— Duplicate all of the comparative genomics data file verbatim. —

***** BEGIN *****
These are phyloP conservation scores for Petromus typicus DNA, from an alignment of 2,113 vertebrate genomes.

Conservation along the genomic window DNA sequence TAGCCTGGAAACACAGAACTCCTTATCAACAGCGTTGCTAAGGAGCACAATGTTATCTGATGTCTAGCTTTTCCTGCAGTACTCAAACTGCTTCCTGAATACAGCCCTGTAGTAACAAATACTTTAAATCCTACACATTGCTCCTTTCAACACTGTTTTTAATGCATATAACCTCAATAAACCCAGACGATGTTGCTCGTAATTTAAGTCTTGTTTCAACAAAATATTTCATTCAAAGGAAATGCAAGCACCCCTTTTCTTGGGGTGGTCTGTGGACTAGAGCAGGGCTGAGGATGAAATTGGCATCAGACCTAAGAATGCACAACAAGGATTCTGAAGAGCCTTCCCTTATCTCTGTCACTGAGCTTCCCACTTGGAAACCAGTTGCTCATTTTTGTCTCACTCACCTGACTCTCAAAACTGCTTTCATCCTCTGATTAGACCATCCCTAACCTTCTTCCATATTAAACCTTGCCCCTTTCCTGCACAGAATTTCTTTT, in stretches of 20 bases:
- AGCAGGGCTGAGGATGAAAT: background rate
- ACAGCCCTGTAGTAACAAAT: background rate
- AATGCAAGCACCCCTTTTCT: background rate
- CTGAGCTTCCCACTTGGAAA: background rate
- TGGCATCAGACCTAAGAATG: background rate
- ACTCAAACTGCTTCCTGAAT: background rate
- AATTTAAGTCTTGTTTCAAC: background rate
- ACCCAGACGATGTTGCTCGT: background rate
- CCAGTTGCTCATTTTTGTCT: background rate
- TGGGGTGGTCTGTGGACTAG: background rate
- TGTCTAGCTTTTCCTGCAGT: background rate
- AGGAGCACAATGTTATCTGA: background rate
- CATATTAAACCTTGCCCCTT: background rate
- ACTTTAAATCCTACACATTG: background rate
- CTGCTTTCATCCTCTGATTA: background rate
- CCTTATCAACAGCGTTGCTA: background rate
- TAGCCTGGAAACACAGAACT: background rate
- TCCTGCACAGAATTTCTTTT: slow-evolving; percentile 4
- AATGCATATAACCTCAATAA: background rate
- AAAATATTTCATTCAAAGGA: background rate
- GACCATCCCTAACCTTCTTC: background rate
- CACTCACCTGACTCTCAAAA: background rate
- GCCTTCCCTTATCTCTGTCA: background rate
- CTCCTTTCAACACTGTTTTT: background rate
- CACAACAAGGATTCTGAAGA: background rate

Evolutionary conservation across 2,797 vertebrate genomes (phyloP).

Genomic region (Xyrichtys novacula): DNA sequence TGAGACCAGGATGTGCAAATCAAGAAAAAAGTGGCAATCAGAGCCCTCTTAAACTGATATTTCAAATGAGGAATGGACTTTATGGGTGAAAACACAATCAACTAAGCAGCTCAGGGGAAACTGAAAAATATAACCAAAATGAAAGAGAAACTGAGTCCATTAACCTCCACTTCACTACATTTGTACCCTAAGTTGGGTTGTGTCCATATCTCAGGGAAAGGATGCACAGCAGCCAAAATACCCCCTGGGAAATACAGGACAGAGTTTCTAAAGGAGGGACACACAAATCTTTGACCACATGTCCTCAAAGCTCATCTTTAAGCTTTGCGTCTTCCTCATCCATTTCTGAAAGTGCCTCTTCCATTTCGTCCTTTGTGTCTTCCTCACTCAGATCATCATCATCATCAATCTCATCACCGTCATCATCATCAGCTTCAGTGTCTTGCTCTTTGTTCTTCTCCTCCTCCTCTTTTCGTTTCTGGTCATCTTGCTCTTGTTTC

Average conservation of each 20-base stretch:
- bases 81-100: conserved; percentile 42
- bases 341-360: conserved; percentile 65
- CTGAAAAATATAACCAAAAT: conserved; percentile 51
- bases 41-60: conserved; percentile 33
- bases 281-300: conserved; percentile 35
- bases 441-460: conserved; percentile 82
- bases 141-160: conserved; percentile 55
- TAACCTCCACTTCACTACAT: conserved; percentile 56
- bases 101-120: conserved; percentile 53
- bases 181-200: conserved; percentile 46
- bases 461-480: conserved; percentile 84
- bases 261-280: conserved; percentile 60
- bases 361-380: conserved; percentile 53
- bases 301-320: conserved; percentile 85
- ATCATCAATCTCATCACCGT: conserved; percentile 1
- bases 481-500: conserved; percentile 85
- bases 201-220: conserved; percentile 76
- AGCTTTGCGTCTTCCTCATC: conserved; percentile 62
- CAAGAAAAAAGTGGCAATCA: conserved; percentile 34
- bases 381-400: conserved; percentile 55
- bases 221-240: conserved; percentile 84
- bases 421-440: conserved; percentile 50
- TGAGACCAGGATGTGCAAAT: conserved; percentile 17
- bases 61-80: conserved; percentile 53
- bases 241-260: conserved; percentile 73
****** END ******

These are phyloP conservation scores for Petromus typicus DNA, from an alignment of 2,113 vertebrate genomes.

Conservation along the genomic window DNA sequence TAGCCTGGAAACACAGAACTCCTTATCAACAGCGTTGCTAAGGAGCACAATGTTATCTGATGTCTAGCTTTTCCTGCAGTACTCAAACTGCTTCCTGAATACAGCCCTGTAGTAACAAATACTTTAAATCCTACACATTGCTCCTTTCAACACTGTTTTTAATGCATATAACCTCAATAAACCCAGACGATGTTGCTCGTAATTTAAGTCTTGTTTCAACAAAATATTTCATTCAAAGGAAATGCAAGCACCCCTTTTCTTGGGGTGGTCTGTGGACTAGAGCAGGGCTGAGGATGAAATTGGCATCAGACCTAAGAATGCACAACAAGGATTCTGAAGAGCCTTCCCTTATCTCTGTCACTGAGCTTCCCACTTGGAAACCAGTTGCTCATTTTTGTCTCACTCACCTGACTCTCAAAACTGCTTTCATCCTCTGATTAGACCATCCCTAACCTTCTTCCATATTAAACCTTGCCCCTTTCCTGCACAGAATTTCTTTT, in stretches of 20 bases:
- AGCAGGGCTGAGGATGAAAT: background rate
- ACAGCCCTGTAGTAACAAAT: background rate
- AATGCAAGCACCCCTTTTCT: background rate
- CTGAGCTTCCCACTTGGAAA: background rate
- TGGCATCAGACCTAAGAATG: background rate
- ACTCAAACTGCTTCCTGAAT: background rate
- AATTTAAGTCTTGTTTCAAC: background rate
- ACCCAGACGATGTTGCTCGT: background rate
- CCAGTTGCTCATTTTTGTCT: background rate
- TGGGGTGGTCTGTGGACTAG: background rate
- TGTCTAGCTTTTCCTGCAGT: background rate
- AGGAGCACAATGTTATCTGA: background rate
- CATATTAAACCTTGCCCCTT: background rate
- ACTTTAAATCCTACACATTG: background rate
- CTGCTTTCATCCTCTGATTA: background rate
- CCTTATCAACAGCGTTGCTA: background rate
- TAGCCTGGAAACACAGAACT: background rate
- TCCTGCACAGAATTTCTTTT: slow-evolving; percentile 4
- AATGCATATAACCTCAATAA: background rate
- AAAATATTTCATTCAAAGGA: background rate
- GACCATCCCTAACCTTCTTC: background rate
- CACTCACCTGACTCTCAAAA: background rate
- GCCTTCCCTTATCTCTGTCA: background rate
- CTCCTTTCAACACTGTTTTT: background rate
- CACAACAAGGATTCTGAAGA: background rate

Evolutionary conservation across 2,797 vertebrate genomes (phyloP).

Genomic region (Xyrichtys novacula): DNA sequence TGAGACCAGGATGTGCAAATCAAGAAAAAAGTGGCAATCAGAGCCCTCTTAAACTGATATTTCAAATGAGGAATGGACTTTATGGGTGAAAACACAATCAACTAAGCAGCTCAGGGGAAACTGAAAAATATAACCAAAATGAAAGAGAAACTGAGTCCATTAACCTCCACTTCACTACATTTGTACCCTAAGTTGGGTTGTGTCCATATCTCAGGGAAAGGATGCACAGCAGCCAAAATACCCCCTGGGAAATACAGGACAGAGTTTCTAAAGGAGGGACACACAAATCTTTGACCACATGTCCTCAAAGCTCATCTTTAAGCTTTGCGTCTTCCTCATCCATTTCTGAAAGTGCCTCTTCCATTTCGTCCTTTGTGTCTTCCTCACTCAGATCATCATCATCATCAATCTCATCACCGTCATCATCATCAGCTTCAGTGTCTTGCTCTTTGTTCTTCTCCTCCTCCTCTTTTCGTTTCTGGTCATCTTGCTCTTGTTTC

Average conservation of each 20-base stretch:
- bases 81-100: conserved; percentile 42
- bases 341-360: conserved; percentile 65
- CTGAAAAATATAACCAAAAT: conserved; percentile 51
- bases 41-60: conserved; percentile 33
- bases 281-300: conserved; percentile 35
- bases 441-460: conserved; percentile 82
- bases 141-160: conserved; percentile 55
- TAACCTCCACTTCACTACAT: conserved; percentile 56
- bases 101-120: conserved; percentile 53
- bases 181-200: conserved; percentile 46
- bases 461-480: conserved; percentile 84
- bases 261-280: conserved; percentile 60
- bases 361-380: conserved; percentile 53
- bases 301-320: conserved; percentile 85
- ATCATCAATCTCATCACCGT: conserved; percentile 1
- bases 481-500: conserved; percentile 85
- bases 201-220: conserved; percentile 76
- AGCTTTGCGTCTTCCTCATC: conserved; percentile 62
- CAAGAAAAAAGTGGCAATCA: conserved; percentile 34
- bases 381-400: conserved; percentile 55
- bases 221-240: conserved; percentile 84
- bases 421-440: conserved; percentile 50
- TGAGACCAGGATGTGCAAAT: conserved; percentile 17
- bases 61-80: conserved; percentile 53
- bases 241-260: conserved; percentile 73